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Eternal Darkness: Sanity's Requiem

Developer: Silicon Knights
Publisher: Nintendo
Genre: Action / Adventure
Players: 1
Similar To: Silent Hill 2
Memory: 16 blocks
Rating: Mature
Published: 07 :19 : 02
Reviewed By: Ryan Newman

Overall: 9 = Must Buy


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You've just inherited the family mansion, congratulations! Well, there is also the small fact that the house also holds a key to keeping the ancient entities, known as the Ancients, at bay, all while small groups of people do all that is in their power to see that the Ancients return. As you read the history, you will reenact the past and face the future as you're now the chosen one, and it will be up to you to stand the storm and keep the world from eternal darkness.

Gameplay: 9.5/10
Eternal Darkness is played out in several different segments that are spread throughout history. From a Roman soldier to an Indiana Jones-esque explorer, vast amounts of weapons will become available, as will new spells. The game is told through one main story that is set in the present and while all the weapons might not carry over into the current world, the magic does. Each story tells the tale of a normal person who was put in an extraordinary situation and given the task of keeping the world safe from Ancient beings who wish to do it harm. Whether the persons went into the situation for love, fame, or conquest, they all ended up in the same situation, and while some faltered, the others lived up to the task.

The game is played with the main character being in present day, but as she reads through a book, she relives the lives of the people that have been given the role of protector before her. Pious Augustus, the Roman soldier, is the first tale told and as he finds his way in a cavern, he will pick one of three ancients, and then he will fold and go towards evil. There are several more characters afterwards, each with their own back-story and place within the overall world. With the stories intertwined, Eternal Darkness has an extremely polished feel to it and really plays out like a fantastic adventure more so than anything else. That isn't to say that there isn't going to be some bloodcurdling screams though.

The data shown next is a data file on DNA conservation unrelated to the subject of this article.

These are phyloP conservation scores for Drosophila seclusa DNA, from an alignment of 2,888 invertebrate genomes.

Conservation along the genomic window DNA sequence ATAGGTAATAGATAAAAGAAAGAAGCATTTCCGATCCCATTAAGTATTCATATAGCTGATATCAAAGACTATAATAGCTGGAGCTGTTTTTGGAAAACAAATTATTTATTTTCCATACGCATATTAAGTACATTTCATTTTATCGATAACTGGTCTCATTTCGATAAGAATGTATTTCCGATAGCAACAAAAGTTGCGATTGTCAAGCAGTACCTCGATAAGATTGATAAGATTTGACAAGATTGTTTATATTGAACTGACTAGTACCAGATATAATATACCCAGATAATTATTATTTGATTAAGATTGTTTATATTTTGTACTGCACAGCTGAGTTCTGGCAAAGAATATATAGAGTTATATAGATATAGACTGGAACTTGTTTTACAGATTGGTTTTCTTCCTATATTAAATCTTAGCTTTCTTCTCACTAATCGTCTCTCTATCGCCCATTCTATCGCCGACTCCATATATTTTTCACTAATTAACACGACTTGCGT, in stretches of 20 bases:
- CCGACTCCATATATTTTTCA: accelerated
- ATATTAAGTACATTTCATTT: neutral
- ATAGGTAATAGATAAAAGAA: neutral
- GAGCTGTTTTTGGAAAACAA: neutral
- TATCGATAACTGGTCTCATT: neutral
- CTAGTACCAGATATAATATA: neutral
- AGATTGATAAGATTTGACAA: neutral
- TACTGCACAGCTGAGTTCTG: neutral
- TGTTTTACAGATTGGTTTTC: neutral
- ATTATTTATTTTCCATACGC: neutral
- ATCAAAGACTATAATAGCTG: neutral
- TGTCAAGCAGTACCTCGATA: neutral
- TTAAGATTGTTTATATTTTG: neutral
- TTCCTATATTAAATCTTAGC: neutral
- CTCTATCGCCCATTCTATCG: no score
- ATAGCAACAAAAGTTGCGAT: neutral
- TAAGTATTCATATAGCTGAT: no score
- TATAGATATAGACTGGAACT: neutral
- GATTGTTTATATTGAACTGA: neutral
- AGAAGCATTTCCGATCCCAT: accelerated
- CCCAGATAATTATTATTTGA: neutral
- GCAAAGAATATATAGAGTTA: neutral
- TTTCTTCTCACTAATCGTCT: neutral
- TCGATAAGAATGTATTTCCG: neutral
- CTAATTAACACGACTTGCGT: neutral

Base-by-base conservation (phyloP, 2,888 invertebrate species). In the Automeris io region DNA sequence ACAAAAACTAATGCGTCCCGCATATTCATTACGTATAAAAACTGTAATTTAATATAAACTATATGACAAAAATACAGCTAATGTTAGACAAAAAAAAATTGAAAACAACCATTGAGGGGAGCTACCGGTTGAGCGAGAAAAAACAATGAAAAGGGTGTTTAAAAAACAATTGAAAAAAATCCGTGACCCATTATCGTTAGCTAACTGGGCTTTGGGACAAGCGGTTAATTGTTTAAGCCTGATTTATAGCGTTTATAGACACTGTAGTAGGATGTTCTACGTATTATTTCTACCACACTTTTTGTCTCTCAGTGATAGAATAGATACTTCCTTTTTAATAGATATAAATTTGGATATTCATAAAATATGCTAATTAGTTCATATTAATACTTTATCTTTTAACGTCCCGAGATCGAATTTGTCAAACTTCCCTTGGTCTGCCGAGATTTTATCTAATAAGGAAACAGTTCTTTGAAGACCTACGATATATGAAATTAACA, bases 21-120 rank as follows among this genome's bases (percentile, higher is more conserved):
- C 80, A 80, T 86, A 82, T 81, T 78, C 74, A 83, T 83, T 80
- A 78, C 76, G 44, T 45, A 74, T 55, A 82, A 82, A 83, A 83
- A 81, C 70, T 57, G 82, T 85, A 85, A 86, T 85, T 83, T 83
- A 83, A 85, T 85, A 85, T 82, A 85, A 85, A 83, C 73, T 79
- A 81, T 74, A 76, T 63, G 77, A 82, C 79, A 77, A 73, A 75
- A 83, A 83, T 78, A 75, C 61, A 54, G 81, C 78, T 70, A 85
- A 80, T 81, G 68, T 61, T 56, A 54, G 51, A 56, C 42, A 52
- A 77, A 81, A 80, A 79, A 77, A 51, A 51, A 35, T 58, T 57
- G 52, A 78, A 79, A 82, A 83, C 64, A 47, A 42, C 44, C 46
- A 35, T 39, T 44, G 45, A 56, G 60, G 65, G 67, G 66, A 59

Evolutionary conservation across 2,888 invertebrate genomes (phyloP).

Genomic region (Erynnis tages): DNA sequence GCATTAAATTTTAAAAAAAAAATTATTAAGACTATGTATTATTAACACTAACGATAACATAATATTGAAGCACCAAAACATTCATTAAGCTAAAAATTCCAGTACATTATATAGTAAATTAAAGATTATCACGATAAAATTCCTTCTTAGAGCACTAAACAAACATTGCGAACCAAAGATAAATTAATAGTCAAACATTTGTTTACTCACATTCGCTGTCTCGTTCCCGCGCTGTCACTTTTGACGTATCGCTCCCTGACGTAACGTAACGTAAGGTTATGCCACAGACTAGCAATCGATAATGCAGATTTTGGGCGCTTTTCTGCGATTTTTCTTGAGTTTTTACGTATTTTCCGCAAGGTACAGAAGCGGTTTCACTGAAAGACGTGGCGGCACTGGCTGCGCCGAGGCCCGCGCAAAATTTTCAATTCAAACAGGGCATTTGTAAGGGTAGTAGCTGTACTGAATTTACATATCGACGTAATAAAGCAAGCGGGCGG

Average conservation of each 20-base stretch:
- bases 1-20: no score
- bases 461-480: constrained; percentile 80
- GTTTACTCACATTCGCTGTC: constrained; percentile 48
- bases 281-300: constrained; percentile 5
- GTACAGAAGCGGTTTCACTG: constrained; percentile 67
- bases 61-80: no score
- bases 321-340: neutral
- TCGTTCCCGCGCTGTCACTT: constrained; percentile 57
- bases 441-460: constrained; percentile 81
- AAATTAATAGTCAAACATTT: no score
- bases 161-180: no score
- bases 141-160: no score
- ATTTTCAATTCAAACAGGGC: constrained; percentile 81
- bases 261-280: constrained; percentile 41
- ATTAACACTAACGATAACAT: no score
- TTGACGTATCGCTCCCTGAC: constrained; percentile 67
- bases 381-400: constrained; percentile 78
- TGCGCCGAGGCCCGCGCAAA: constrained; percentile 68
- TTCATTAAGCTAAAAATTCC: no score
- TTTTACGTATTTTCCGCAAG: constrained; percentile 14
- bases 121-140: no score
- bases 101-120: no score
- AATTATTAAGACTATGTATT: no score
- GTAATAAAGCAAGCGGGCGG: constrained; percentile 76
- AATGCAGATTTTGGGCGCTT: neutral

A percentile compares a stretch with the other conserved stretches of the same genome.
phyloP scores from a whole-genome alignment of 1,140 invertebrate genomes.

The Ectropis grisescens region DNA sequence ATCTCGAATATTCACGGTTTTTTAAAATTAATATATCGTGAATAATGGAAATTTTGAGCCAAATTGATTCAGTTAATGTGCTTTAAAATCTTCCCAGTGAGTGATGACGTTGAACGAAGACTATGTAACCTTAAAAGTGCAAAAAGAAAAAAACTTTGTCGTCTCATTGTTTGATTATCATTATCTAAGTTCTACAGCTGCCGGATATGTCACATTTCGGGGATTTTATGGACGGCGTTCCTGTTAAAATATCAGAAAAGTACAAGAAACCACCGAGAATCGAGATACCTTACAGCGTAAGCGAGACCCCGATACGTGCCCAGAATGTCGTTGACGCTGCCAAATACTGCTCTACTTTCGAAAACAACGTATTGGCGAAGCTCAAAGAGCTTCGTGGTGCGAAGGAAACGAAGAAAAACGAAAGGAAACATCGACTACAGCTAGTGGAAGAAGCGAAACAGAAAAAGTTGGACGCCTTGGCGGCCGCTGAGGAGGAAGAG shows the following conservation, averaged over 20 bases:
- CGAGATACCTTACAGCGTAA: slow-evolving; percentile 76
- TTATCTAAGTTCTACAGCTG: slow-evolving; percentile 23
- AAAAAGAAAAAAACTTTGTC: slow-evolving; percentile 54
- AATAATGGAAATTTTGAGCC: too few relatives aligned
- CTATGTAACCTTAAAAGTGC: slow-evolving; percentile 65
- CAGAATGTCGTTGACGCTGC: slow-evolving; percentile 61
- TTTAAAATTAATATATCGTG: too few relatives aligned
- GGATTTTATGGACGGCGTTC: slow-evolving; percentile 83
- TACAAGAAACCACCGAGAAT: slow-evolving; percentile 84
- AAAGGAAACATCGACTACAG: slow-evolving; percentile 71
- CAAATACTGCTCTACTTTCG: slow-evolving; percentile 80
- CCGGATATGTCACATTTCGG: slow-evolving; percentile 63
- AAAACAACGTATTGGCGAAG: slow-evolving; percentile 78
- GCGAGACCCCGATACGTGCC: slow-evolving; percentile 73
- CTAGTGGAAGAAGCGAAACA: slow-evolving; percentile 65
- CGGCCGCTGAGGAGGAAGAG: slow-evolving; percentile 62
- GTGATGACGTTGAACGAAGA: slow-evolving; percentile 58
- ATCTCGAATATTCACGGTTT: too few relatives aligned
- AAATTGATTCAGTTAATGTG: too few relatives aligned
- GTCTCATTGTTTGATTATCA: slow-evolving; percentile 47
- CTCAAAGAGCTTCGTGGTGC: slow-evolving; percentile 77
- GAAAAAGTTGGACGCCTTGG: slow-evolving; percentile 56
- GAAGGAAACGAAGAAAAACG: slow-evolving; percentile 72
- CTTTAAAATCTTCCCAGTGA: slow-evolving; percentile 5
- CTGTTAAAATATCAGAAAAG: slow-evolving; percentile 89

Each of the characters must face trials of vast horrors and try to keep their head about them, for every time a monster is seen, the character loses a bit more of their sanity. The lower the sanity meter goes, the more outrageous Eternal Darkness becomes as the game will pretend to delete your save files, stop in that moment and tell you 'Thanks for playing!' and ask that you pick up the full version, or even show illusions of monsters that aren't really there. To regain sanity, a finishing move must be performed on the monster that was seen. The finishers can be particularly satisfying since specific body parts can be targeted and attack - cut off the head, the monster can't see, cut off the arms and it's can't attack - so it's nice to maul and finish off a nasty that was troublesome.

The aforementioned weapons and spells also make their presence known throughout the various segments. Players will get to fight off the undead using shotguns, swords, torches, pistols, and a variety of other sharpened objects. While the modern weapons had their charms, I found the older, melee weapons to be much more efficient and enjoyable. The variety of spells are also as plentiful as the weapons as each spell requires several pieces for it to work, but they also have varying degrees of working depending on which rune is used to cast it; a reveal invisible spell might not work the first few times, but casting it on a different rune will make it work, it can get confusing at times, but there are quick cast spell keys and a list to chose from without wasting time.

There are some pretty enjoyable spells that will enchant items, heal the player, or my favorite, put up a force field so the gamer gets the same treatment as the computer as they shoot and hack their enemies, all while an invisible barrier knocks back any who try to break through. In short, the player has a good amount of defensive and offensive mechanisms at their disposal, and all I can say is that it's about time!